Inkjet-printed graphene electrodes may lead to low-cost, large-area, possibly foldable devices
Friction almost vanishes in microscale graphite
Scientists take steps toward creating artificial graphene
Graphene enhances many materials, but leaves them wettable
Graphene is the thinnest material known to science. The nanomaterial is so thin, in fact, water often doesn't even know it's there.
Researchers develop method to inkjet print highly conductive, bendable layers of graphene
(Phys.org) —Imagine a bendable tablet computer or an electronic newspaper that could fold to fit in a pocket.
Physicists create carbon magnetism by removing atoms from graphite
New light-controlled gel makes big strides in soft robotics (w/ Video)
(Phys.org) —Inspired by the way plants grow toward light sources, a phenomenon known as phototropism, bioengineers from the University of California, Berkeley have created a hydrogel that could be manipulated ...
How Perfect Can Graphene Be?
Researchers develop new technique to scale up production of graphene micro-supercapacitors
(Phys.org)—While the demand for ever-smaller electronic devices has spurred the miniaturization of a variety of technologies, one area has lagged behind in this downsizing revolution: energy-storage units, ...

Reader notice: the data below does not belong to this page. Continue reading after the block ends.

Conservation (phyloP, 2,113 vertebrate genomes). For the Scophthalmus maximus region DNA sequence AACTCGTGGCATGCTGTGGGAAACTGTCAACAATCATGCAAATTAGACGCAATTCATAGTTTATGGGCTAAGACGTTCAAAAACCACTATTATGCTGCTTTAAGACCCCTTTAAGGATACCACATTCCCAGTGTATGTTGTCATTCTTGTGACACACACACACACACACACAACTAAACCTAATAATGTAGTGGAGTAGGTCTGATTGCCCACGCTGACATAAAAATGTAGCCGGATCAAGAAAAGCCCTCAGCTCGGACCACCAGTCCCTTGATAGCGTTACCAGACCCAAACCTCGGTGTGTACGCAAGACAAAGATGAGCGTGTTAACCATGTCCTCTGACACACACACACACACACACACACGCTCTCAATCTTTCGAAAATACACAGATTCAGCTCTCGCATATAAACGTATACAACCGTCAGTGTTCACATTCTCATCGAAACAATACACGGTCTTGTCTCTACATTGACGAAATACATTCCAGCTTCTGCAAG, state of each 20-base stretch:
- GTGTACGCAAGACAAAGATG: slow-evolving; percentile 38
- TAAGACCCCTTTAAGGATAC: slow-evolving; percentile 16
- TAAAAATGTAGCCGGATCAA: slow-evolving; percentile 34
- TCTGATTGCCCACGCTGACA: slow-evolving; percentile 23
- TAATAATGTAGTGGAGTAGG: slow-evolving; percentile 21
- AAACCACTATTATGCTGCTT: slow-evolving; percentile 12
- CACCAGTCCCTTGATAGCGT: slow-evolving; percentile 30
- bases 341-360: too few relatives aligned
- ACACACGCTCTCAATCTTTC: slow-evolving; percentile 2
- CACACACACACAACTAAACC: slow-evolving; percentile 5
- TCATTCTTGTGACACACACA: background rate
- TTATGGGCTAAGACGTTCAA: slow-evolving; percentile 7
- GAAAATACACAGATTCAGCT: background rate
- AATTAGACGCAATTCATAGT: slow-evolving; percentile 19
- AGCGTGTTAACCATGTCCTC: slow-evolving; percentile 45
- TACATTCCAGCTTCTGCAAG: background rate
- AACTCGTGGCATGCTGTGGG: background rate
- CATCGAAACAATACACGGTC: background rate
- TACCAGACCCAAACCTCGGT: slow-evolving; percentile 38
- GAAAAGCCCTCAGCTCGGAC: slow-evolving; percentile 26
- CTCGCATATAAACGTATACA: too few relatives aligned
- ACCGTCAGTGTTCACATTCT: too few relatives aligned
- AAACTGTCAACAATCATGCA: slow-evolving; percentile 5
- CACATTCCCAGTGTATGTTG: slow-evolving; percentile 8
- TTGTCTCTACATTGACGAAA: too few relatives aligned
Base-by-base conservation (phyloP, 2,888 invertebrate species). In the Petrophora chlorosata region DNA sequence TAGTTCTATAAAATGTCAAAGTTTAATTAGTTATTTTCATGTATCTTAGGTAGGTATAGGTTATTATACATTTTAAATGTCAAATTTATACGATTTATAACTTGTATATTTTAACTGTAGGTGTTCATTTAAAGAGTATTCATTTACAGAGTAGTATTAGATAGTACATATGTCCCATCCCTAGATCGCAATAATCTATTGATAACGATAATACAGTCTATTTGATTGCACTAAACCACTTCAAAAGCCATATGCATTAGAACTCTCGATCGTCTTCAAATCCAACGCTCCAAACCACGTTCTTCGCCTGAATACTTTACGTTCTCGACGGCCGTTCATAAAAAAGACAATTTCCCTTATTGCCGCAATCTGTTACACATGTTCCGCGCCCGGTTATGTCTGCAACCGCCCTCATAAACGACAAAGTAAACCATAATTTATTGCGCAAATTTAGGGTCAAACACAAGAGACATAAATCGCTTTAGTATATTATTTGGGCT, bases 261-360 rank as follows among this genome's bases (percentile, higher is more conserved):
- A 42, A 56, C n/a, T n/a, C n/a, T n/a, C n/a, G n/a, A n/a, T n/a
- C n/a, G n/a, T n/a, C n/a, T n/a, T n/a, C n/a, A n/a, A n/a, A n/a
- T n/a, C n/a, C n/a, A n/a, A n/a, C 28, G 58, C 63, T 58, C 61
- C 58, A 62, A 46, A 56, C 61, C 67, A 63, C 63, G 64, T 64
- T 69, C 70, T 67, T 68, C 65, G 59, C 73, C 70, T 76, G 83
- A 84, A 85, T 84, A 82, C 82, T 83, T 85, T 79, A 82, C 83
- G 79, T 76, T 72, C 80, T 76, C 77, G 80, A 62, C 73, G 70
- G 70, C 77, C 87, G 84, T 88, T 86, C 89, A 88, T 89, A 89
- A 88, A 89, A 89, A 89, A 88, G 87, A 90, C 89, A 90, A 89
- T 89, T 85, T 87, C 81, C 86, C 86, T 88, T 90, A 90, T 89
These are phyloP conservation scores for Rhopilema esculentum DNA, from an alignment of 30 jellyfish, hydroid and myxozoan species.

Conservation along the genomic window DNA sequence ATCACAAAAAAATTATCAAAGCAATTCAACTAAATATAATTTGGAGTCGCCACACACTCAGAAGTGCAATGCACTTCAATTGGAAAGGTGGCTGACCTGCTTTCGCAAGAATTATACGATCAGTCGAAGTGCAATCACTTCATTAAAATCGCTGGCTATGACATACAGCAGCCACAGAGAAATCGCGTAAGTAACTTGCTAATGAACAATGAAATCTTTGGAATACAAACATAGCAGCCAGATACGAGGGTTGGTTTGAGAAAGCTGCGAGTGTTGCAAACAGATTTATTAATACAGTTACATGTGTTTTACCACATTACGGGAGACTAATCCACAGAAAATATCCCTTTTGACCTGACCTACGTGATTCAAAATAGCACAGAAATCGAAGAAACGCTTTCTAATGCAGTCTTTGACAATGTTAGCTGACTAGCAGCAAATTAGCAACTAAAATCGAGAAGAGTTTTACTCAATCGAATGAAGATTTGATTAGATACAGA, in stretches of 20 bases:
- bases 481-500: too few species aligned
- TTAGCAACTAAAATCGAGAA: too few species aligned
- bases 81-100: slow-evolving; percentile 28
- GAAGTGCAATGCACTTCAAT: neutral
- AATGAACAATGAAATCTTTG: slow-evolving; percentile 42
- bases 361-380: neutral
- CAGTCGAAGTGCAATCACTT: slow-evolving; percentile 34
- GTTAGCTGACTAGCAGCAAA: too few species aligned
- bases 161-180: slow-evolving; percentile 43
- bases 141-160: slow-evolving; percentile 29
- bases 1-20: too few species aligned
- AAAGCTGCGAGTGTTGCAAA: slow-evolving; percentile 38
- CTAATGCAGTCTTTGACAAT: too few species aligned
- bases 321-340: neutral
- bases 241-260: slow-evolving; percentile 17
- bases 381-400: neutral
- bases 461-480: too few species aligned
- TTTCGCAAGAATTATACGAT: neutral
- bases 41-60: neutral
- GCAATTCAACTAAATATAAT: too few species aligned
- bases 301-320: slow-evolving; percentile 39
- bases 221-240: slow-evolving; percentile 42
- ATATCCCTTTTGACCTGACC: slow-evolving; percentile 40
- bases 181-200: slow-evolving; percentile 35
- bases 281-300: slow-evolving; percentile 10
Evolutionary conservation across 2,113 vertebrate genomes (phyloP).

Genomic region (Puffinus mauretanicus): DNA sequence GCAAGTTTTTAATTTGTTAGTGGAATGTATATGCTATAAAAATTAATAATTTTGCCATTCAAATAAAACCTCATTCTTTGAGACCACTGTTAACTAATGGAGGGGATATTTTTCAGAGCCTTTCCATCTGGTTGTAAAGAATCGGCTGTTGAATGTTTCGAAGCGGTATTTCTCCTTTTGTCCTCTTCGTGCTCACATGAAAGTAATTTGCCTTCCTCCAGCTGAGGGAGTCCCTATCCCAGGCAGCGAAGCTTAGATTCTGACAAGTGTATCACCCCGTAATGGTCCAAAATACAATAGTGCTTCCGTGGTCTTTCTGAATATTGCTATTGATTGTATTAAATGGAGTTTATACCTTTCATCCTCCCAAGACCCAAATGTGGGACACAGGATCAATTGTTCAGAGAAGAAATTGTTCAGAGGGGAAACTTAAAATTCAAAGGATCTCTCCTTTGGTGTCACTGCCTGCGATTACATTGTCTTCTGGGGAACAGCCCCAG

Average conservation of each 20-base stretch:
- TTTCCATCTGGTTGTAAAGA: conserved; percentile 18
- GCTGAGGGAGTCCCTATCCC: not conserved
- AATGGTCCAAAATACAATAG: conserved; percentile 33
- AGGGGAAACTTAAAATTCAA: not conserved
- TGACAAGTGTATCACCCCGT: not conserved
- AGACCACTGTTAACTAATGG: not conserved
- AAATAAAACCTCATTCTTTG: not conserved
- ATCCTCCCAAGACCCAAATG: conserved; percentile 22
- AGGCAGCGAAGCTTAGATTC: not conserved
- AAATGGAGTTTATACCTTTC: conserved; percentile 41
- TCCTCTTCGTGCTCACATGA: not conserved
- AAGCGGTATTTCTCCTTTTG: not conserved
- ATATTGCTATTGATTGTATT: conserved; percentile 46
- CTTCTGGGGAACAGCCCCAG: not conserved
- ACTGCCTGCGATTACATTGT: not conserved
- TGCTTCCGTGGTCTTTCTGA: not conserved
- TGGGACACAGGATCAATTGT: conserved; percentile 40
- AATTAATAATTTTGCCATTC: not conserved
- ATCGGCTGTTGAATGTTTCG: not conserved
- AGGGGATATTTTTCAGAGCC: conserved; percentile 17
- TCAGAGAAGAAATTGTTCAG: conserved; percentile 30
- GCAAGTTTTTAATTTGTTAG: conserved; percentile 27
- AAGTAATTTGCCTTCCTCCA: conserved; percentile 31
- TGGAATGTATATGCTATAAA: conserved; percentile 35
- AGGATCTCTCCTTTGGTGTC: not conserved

Researchers find simple and cheap way to mass-produce graphene nanosheets
Mixing a little dry ice and a simple industrial process cheaply mass-produces high-quality graphene nanosheets, researchers in South Korea and Case Western Reserve University report.
Producing graphene layers using crystallization
New nanotube fibers have unmatched combination of strength, conductivity, flexibility (w/ video)
(Phys.org)—Rice University's latest nanotechnology breakthrough was more than 10 years in the making, but it still came with a shock. Scientists from Rice, the Dutch firm Teijin Aramid, the U.S. Air Force ...
Durable carbon nanotube sensors can be etched with mechanical pencils
Carbon nanotubes offer a powerful new way to detect harmful gases in the environment. However, the methods typically used to build carbon nanotube sensors are hazardous and not suited for large-scale production.
One-molecule-thick material has big advantages: Researchers produce complex circuits from molybdenum disulfide
The discovery of graphene, a material just one atom thick and possessing exceptional strength and other novel properties, started an avalanche of research around its use for everything from electronics to ...